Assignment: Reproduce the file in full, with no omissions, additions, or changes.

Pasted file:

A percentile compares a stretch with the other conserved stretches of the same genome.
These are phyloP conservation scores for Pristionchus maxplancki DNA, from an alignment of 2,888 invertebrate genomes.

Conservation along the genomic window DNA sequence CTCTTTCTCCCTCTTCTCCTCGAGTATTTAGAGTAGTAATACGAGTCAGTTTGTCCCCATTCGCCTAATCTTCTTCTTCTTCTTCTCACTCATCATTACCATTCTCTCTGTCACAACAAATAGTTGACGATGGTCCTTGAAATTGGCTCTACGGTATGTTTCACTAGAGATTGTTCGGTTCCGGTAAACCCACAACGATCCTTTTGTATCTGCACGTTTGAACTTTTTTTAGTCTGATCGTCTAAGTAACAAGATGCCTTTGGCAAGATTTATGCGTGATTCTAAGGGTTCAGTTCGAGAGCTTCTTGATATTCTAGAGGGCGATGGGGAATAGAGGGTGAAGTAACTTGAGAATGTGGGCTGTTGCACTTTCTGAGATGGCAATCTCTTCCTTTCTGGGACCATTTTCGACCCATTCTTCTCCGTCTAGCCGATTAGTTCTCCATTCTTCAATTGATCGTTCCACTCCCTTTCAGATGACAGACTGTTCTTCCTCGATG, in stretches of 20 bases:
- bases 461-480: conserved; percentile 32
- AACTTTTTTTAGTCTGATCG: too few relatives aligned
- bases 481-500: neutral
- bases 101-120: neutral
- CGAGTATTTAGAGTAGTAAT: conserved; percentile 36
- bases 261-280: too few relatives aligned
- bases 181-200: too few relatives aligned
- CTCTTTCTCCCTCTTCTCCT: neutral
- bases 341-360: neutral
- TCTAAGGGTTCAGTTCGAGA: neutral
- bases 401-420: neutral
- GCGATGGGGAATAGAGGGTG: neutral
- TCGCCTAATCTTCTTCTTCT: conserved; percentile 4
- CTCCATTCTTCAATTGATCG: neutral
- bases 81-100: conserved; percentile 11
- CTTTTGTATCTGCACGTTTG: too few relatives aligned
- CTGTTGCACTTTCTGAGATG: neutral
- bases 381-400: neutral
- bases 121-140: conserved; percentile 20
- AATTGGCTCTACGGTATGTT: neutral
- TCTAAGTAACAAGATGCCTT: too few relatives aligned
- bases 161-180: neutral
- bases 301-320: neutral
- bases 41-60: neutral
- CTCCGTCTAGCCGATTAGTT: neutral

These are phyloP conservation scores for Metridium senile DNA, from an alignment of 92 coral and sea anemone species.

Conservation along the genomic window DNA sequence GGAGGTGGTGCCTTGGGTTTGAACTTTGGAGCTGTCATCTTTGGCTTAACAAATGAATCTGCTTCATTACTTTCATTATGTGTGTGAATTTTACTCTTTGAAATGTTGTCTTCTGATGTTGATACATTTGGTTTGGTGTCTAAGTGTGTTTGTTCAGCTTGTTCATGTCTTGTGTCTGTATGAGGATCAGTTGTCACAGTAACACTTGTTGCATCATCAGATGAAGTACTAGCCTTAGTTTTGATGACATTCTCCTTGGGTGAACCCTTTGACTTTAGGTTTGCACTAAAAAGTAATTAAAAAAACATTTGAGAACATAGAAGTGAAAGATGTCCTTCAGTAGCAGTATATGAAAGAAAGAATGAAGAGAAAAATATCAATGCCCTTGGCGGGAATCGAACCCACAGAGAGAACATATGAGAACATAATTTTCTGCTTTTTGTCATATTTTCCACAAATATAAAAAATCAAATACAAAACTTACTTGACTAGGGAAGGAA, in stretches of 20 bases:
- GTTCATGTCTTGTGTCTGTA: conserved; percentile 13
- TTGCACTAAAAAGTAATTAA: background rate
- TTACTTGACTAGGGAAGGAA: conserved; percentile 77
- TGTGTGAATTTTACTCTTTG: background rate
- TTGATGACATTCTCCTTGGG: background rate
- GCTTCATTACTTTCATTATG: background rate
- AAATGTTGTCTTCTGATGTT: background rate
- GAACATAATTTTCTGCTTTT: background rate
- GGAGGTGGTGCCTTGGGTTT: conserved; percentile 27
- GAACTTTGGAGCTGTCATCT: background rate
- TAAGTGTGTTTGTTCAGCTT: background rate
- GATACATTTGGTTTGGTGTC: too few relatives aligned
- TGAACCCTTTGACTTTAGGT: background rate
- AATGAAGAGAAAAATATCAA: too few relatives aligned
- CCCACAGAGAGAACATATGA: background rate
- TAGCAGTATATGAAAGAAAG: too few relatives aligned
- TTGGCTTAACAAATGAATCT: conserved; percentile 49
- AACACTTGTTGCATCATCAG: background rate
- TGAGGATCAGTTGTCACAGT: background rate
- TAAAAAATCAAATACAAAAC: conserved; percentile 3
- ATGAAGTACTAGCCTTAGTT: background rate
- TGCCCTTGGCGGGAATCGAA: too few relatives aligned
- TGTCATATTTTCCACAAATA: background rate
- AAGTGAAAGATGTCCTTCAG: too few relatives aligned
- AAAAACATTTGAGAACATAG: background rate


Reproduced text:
A percentile compares a stretch with the other conserved stretches of the same genome.
These are phyloP conservation scores for Pristionchus maxplancki DNA, from an alignment of 2,888 invertebrate genomes.

Conservation along the genomic window DNA sequence CTCTTTCTCCCTCTTCTCCTCGAGTATTTAGAGTAGTAATACGAGTCAGTTTGTCCCCATTCGCCTAATCTTCTTCTTCTTCTTCTCACTCATCATTACCATTCTCTCTGTCACAACAAATAGTTGACGATGGTCCTTGAAATTGGCTCTACGGTATGTTTCACTAGAGATTGTTCGGTTCCGGTAAACCCACAACGATCCTTTTGTATCTGCACGTTTGAACTTTTTTTAGTCTGATCGTCTAAGTAACAAGATGCCTTTGGCAAGATTTATGCGTGATTCTAAGGGTTCAGTTCGAGAGCTTCTTGATATTCTAGAGGGCGATGGGGAATAGAGGGTGAAGTAACTTGAGAATGTGGGCTGTTGCACTTTCTGAGATGGCAATCTCTTCCTTTCTGGGACCATTTTCGACCCATTCTTCTCCGTCTAGCCGATTAGTTCTCCATTCTTCAATTGATCGTTCCACTCCCTTTCAGATGACAGACTGTTCTTCCTCGATG, in stretches of 20 bases:
- bases 461-480: conserved; percentile 32
- AACTTTTTTTAGTCTGATCG: too few relatives aligned
- bases 481-500: neutral
- bases 101-120: neutral
- CGAGTATTTAGAGTAGTAAT: conserved; percentile 36
- bases 261-280: too few relatives aligned
- bases 181-200: too few relatives aligned
- CTCTTTCTCCCTCTTCTCCT: neutral
- bases 341-360: neutral
- TCTAAGGGTTCAGTTCGAGA: neutral
- bases 401-420: neutral
- GCGATGGGGAATAGAGGGTG: neutral
- TCGCCTAATCTTCTTCTTCT: conserved; percentile 4
- CTCCATTCTTCAATTGATCG: neutral
- bases 81-100: conserved; percentile 11
- CTTTTGTATCTGCACGTTTG: too few relatives aligned
- CTGTTGCACTTTCTGAGATG: neutral
- bases 381-400: neutral
- bases 121-140: conserved; percentile 20
- AATTGGCTCTACGGTATGTT: neutral
- TCTAAGTAACAAGATGCCTT: too few relatives aligned
- bases 161-180: neutral
- bases 301-320: neutral
- bases 41-60: neutral
- CTCCGTCTAGCCGATTAGTT: neutral

These are phyloP conservation scores for Metridium senile DNA, from an alignment of 92 coral and sea anemone species.

Conservation along the genomic window DNA sequence GGAGGTGGTGCCTTGGGTTTGAACTTTGGAGCTGTCATCTTTGGCTTAACAAATGAATCTGCTTCATTACTTTCATTATGTGTGTGAATTTTACTCTTTGAAATGTTGTCTTCTGATGTTGATACATTTGGTTTGGTGTCTAAGTGTGTTTGTTCAGCTTGTTCATGTCTTGTGTCTGTATGAGGATCAGTTGTCACAGTAACACTTGTTGCATCATCAGATGAAGTACTAGCCTTAGTTTTGATGACATTCTCCTTGGGTGAACCCTTTGACTTTAGGTTTGCACTAAAAAGTAATTAAAAAAACATTTGAGAACATAGAAGTGAAAGATGTCCTTCAGTAGCAGTATATGAAAGAAAGAATGAAGAGAAAAATATCAATGCCCTTGGCGGGAATCGAACCCACAGAGAGAACATATGAGAACATAATTTTCTGCTTTTTGTCATATTTTCCACAAATATAAAAAATCAAATACAAAACTTACTTGACTAGGGAAGGAA, in stretches of 20 bases:
- GTTCATGTCTTGTGTCTGTA: conserved; percentile 13
- TTGCACTAAAAAGTAATTAA: background rate
- TTACTTGACTAGGGAAGGAA: conserved; percentile 77
- TGTGTGAATTTTACTCTTTG: background rate
- TTGATGACATTCTCCTTGGG: background rate
- GCTTCATTACTTTCATTATG: background rate
- AAATGTTGTCTTCTGATGTT: background rate
- GAACATAATTTTCTGCTTTT: background rate
- GGAGGTGGTGCCTTGGGTTT: conserved; percentile 27
- GAACTTTGGAGCTGTCATCT: background rate
- TAAGTGTGTTTGTTCAGCTT: background rate
- GATACATTTGGTTTGGTGTC: too few relatives aligned
- TGAACCCTTTGACTTTAGGT: background rate
- AATGAAGAGAAAAATATCAA: too few relatives aligned
- CCCACAGAGAGAACATATGA: background rate
- TAGCAGTATATGAAAGAAAG: too few relatives aligned
- TTGGCTTAACAAATGAATCT: conserved; percentile 49
- AACACTTGTTGCATCATCAG: background rate
- TGAGGATCAGTTGTCACAGT: background rate
- TAAAAAATCAAATACAAAAC: conserved; percentile 3
- ATGAAGTACTAGCCTTAGTT: background rate
- TGCCCTTGGCGGGAATCGAA: too few relatives aligned
- TGTCATATTTTCCACAAATA: background rate
- AAGTGAAAGATGTCCTTCAG: too few relatives aligned
- AAAAACATTTGAGAACATAG: background rate